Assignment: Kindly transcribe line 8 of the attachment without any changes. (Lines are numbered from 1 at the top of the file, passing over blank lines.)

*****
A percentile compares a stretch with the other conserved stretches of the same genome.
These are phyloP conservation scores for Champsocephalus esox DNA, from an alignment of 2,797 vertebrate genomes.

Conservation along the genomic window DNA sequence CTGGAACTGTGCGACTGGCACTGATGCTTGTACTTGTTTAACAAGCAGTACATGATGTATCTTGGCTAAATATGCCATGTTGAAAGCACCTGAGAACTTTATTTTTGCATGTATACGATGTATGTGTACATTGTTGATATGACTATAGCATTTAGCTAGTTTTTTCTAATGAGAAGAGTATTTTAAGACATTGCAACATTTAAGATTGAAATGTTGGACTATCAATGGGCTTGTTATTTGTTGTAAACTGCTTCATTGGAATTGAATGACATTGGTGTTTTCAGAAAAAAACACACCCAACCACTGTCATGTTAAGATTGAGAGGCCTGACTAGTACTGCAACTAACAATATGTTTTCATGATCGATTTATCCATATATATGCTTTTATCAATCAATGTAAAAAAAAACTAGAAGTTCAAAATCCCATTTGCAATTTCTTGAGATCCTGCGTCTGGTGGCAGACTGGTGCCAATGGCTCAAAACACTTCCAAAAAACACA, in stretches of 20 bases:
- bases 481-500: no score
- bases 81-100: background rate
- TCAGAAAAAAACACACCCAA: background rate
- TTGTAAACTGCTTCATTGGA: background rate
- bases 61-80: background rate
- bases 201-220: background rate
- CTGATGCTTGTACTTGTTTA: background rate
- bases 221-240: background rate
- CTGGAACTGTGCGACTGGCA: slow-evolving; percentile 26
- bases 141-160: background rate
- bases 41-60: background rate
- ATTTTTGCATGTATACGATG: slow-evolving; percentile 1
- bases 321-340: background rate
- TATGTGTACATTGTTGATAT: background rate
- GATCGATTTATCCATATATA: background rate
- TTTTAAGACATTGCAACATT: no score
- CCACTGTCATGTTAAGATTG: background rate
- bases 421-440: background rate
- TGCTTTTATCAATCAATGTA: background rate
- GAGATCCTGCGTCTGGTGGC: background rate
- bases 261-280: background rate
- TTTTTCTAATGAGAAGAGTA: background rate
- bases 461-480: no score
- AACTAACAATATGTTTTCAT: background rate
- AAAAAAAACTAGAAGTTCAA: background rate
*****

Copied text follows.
- bases 61-80: background rate